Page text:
Jurors convicted a former Deerfield Beach lifeguard accused of sexually abusing children during swimming lessons Thursday.
Francisco Xavier De Aragon II was found guilty after he vehemently denied the allegations against him. He took the stand Thursday, saying the accusations left him "shocked and horrified." The jury delivered a guilty verdict on all five counts related to inappropriate sexual conduct with chidlren, one of them is a capitol sexual battery -- which is a mandatory life sentence.
After the verdict was read, De Aragon told his wife he loved her as she left the courtroom. His wife was distraught and refused to talk to reporters.
De Aragon testified hours earlier saying he would never commit such a crime.
"I would never ever in a million years molest a child. I've never had anything like this happen to me before. I couldn't fathom it because I've always done everything by Red Cross standard," De Aragon testified.
De Aragon teared up moments after he left the stand. Closing arguments were delivered and the jury was expected to begin deliberations Thursday afternoon.
De Aragon, 29, was arrested on charges including lewd or lascivious molestation and sexual battery in May 2015.
According to an arrest report, De Aragon is accused of molesting three students in separate swim lesson sessions at the Deerfield Beach Aquatic Center where he was a life guard and swim instructor.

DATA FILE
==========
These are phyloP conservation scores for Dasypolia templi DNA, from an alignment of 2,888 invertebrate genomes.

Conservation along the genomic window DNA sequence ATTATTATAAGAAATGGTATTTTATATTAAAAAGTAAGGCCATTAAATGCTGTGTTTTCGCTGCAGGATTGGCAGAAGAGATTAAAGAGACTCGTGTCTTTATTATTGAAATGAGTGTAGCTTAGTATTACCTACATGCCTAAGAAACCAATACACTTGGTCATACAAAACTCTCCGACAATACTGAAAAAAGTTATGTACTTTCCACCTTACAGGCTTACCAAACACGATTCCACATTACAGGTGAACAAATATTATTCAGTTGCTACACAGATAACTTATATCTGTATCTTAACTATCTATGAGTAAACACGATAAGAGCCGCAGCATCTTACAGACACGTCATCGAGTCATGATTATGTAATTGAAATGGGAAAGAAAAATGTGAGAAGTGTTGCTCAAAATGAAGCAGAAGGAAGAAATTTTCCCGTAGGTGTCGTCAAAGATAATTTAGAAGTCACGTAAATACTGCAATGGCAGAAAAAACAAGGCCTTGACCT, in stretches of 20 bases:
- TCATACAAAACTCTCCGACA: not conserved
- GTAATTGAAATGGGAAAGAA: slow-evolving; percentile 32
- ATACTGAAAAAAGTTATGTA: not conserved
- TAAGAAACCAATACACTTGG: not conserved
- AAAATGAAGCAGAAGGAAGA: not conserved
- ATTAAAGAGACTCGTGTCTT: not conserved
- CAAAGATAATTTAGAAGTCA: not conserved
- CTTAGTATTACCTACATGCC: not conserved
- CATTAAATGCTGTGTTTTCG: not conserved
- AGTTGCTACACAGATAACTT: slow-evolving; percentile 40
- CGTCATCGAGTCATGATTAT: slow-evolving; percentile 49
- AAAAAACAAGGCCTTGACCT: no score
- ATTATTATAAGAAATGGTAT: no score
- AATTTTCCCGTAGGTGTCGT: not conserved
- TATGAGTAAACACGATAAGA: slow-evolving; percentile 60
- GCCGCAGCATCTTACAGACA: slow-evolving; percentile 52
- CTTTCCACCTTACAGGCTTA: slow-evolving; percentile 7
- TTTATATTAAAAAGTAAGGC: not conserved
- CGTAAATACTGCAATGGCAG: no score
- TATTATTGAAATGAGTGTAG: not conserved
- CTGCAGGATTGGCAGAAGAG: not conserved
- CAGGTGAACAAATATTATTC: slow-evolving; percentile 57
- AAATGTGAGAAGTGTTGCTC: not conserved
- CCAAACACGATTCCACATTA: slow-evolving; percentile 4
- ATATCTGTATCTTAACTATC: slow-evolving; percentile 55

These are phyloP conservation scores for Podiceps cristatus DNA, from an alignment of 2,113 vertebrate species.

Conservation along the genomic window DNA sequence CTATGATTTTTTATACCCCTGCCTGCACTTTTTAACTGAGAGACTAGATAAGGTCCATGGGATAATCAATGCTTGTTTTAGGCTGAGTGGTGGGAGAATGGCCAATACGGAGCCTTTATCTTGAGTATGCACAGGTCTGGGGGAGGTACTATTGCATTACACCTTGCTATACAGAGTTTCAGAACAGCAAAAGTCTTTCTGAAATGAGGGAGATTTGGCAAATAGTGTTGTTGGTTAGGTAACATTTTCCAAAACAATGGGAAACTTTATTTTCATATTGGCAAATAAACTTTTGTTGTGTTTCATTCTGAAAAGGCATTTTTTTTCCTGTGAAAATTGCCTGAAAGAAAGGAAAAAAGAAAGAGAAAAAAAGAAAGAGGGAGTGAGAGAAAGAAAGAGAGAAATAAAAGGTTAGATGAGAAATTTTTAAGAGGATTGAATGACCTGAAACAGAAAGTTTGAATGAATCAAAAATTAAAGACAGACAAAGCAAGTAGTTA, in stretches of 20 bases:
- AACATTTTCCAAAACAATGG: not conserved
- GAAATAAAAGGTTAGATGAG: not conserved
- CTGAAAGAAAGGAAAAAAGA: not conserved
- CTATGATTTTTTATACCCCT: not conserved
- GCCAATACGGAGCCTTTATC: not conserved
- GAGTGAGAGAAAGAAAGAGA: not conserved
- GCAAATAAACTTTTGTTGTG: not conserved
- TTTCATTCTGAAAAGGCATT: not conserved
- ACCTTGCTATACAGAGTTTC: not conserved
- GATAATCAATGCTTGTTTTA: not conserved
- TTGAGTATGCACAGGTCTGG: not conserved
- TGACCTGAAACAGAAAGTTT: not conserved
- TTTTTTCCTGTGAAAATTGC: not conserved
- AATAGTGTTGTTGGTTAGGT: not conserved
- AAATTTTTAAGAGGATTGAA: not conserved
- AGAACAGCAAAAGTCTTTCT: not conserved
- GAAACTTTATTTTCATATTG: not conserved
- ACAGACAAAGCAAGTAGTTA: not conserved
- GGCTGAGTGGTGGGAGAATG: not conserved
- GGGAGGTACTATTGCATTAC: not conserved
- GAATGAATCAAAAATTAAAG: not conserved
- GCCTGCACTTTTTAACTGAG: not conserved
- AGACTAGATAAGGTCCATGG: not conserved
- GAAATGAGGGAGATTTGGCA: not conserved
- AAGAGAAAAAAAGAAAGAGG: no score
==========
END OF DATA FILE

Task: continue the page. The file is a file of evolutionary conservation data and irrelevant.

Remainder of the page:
During the swim lessons, the report claims that De Aragon reached inside the childrens' swimsuits and touched them inappropriately.
The victims were six years old, the report said. The children, who authorities say did not know each other prior to the incident, each told their parents what happened on the same day, the report said.
All three girls, who are now eight years old, testified at the trial.
De Aragon admitted to having contact with the kids in order to do his job, but said he never touched them under their bathing suits.
"You have to touch the child obviously, the contact with them, hold them so they don't slip and go underneath the water," he testified.
De Aragon's attorneys argued that there's no DNA evidence or video that was entered as evidence.
City officials said De Aragon was a part-time water safety instructor who had been working at the center for just over a month. He was fired after his arrest.